The book published by the Popular Library in Nablus is located in 120 pages of medium size and glossy paper, and with an elegant cardboard cover, a picture of colored tiles printed on the face, and on the back is the author’s biography and message.
The beauty of the narration and the content
The book was distinguished by presenting the most accurate details, which is why it took a long time to search and collect information for several years and thus its publication was delayed, and the writer says that its publication “was like a child I had” at a difficult time when the Corona virus was spreading and generating great pressure and depression.
The reader – especially Nabulsi – is not tired of the book by simply opening its first pages, the secret lies in the historical narration and the abundance of content, then providing a full explanation about the colored tiles and their forms, outlined by photography and drawing, and he will be amazed between what he reads and what is still ahead of him and he sees it in the houses and landmarks of the city and also creates .
There are side titles included by the author, such as the decorative elements, which varied between the shape of the plant, such as grape leaves, acanthus, and lotus, and the developments of its use between the ages of the Greeks, Romans, and Byzantines, and between the geometric units of the square, the triangle, the pentagon, and the simple, compound, and octagonal star shapes and “twelve” (12 sides).
He was not satisfied with the pictures to distinguish the types and shapes of the tiles, but instead stopped on the inside and outside of the pages of the book, to explain by engineering drawing the content of one tile and its location among its counterparts in the same room or house in a numbered manner.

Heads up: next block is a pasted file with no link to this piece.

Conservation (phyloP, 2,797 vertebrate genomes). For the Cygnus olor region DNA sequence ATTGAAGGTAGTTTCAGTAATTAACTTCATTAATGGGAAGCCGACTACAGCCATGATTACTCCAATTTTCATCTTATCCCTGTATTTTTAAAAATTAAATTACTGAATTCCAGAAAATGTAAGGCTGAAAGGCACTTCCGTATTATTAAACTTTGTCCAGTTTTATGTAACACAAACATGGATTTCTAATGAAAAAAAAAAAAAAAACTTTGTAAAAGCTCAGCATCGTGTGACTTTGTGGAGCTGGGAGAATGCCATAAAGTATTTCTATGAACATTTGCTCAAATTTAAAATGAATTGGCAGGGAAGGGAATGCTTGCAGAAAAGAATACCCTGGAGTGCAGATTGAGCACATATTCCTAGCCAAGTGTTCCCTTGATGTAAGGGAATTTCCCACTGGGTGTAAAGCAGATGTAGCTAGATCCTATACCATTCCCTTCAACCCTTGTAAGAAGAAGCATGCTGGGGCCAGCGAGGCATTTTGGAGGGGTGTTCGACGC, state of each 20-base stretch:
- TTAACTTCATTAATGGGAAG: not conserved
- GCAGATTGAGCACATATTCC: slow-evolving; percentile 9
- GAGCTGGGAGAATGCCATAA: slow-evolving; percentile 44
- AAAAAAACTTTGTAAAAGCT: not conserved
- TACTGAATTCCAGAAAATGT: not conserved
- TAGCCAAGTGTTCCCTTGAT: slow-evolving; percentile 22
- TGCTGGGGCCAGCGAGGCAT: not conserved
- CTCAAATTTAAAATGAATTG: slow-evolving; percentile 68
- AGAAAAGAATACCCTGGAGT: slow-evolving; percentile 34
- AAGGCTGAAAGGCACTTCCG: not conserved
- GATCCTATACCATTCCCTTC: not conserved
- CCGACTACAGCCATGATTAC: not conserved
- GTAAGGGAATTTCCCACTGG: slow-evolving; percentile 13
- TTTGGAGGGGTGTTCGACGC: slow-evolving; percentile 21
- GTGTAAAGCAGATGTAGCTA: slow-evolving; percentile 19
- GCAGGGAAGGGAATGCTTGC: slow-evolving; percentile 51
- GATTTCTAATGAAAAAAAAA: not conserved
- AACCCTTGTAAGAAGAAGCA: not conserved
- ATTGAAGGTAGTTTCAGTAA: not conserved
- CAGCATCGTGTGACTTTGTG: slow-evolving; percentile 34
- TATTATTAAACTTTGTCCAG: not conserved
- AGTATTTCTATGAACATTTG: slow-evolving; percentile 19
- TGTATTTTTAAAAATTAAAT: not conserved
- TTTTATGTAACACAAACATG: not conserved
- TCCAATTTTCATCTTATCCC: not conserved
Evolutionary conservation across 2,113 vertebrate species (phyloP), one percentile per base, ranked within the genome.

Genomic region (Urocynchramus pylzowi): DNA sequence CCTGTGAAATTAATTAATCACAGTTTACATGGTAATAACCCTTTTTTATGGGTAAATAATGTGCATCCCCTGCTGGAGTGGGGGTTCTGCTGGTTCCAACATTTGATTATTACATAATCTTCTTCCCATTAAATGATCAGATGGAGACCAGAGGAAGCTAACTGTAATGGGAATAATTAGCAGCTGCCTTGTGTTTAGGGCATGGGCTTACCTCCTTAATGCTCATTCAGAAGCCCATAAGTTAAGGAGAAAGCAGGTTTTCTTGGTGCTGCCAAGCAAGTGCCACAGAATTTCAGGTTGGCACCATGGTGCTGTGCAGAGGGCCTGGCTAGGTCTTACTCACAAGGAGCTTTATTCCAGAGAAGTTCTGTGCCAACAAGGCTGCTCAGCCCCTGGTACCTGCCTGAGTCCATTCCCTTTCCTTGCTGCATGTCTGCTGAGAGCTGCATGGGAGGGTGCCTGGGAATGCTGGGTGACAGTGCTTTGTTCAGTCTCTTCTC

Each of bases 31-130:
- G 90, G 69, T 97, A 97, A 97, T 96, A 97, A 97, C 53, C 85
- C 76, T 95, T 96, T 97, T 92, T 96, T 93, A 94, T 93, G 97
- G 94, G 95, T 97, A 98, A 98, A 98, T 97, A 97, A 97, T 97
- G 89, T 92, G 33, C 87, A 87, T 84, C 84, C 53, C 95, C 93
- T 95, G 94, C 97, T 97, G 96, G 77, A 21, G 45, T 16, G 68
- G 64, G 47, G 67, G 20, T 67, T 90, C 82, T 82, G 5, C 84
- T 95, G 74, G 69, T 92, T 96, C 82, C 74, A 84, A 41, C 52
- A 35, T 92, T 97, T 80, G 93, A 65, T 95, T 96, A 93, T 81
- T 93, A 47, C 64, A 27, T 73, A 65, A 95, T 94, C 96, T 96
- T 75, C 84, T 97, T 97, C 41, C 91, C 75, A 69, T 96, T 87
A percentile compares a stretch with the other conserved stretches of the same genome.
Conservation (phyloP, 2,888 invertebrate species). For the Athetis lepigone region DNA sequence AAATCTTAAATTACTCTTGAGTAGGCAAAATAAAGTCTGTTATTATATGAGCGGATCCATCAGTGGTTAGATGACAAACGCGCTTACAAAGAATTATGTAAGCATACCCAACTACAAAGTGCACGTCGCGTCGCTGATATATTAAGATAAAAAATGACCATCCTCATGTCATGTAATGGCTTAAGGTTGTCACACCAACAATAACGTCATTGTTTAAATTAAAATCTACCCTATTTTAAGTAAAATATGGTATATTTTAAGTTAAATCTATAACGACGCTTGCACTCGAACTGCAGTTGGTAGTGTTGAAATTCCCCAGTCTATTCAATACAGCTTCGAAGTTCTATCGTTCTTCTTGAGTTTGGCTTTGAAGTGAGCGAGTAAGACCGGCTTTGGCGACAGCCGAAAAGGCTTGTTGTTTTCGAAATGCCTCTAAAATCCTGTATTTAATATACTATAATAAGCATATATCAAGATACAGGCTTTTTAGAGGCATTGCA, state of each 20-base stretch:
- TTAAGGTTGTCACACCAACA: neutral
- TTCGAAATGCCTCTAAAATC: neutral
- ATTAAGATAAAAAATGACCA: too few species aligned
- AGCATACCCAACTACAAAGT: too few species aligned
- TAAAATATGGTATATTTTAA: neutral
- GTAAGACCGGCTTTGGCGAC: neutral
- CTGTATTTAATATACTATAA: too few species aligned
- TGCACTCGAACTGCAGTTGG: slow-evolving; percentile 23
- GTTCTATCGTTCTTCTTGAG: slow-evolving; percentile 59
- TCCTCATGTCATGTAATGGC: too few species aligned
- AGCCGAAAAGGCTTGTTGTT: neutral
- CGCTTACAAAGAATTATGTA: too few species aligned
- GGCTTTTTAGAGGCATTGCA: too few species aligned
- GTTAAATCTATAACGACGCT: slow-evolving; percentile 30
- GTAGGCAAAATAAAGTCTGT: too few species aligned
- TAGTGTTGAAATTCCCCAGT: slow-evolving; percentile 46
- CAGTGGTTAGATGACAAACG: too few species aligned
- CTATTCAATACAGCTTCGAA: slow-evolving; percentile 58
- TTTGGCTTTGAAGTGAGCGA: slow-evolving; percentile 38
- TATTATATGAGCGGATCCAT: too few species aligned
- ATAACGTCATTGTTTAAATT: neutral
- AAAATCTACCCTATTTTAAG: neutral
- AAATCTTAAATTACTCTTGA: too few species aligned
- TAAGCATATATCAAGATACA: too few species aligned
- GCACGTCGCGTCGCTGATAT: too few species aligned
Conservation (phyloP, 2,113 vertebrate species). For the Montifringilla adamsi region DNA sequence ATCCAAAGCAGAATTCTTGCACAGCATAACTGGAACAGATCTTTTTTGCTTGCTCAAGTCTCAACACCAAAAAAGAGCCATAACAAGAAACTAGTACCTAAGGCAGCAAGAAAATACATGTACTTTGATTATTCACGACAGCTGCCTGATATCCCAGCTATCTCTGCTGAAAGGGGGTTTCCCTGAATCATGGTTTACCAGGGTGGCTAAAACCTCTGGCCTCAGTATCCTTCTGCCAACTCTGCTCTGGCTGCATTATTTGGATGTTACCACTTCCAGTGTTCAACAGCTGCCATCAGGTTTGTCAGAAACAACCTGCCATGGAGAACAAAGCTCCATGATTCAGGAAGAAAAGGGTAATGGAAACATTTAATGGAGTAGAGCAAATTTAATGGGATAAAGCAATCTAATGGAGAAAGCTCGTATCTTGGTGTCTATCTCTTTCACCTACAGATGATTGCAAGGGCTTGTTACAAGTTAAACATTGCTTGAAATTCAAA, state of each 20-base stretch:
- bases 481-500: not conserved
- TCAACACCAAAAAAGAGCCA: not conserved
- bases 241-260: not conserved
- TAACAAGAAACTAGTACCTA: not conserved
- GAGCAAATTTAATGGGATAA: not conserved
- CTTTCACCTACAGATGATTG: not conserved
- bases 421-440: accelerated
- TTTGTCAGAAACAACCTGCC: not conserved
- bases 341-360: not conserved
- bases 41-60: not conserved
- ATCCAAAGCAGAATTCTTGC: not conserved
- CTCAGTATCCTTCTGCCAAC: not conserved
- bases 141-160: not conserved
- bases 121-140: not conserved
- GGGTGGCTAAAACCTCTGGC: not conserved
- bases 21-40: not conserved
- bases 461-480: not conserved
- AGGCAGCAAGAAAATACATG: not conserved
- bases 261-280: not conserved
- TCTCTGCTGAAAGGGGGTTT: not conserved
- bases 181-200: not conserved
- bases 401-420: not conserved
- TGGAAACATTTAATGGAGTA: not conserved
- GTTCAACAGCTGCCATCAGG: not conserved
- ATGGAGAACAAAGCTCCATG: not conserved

The use of colored tiles reflected the economic, social and political situation during its emergence and arrival through the Ottoman Empire in the late period of its rule of Palestine in the “transitional period”, which created an “overlap” between other types of tiles, especially the European ones who were found in Bethlehem “and was not limited to floors.” But the walls are decorated with it. “
The most distinctive feature of colored tiles is that it is manufactured by hand even today, as each tile takes 20 minutes, which makes its price high (about $ 25 per square meter) compared to the machine manufacturer or importer.
Calls for protection and documentation
In the last chapter, the author singles out an explanation of the manufacturing process and the only Palestinian factory that produces these tiles so far, and the Aslan family that owned the factory inherited the profession through her grandfather Jamil Aslan, who came with her from the Levant in 1910, and he recounts another verbal account of the family saying that this industry in Nablus was known between 1860 and 1880.
In his book, Al-Rabi wants to educate the young generation about the importance of colored tiles as a symbol of the Palestinian heritage and urge academics and others to take advantage of it and come up with more conservative and comprehensive literature.
He says that the book documents a historically and nationally important stage in light of Israel’s falsification of the Palestinian heritage and attributing it to it, “whole tile floors were stolen and sold to the occupation, out of ignorance or intent.”
He turns the pages and writes the dedication over a copy that he presented to Al-Jazeera Net. Al-Rabbi noted that he annotated his book with phrases by Palestinian personalities from Nablus and others who had a role in motivating him to complete his work. Khatam says, “If you want to write, start even with a word, then the important thing is to start.”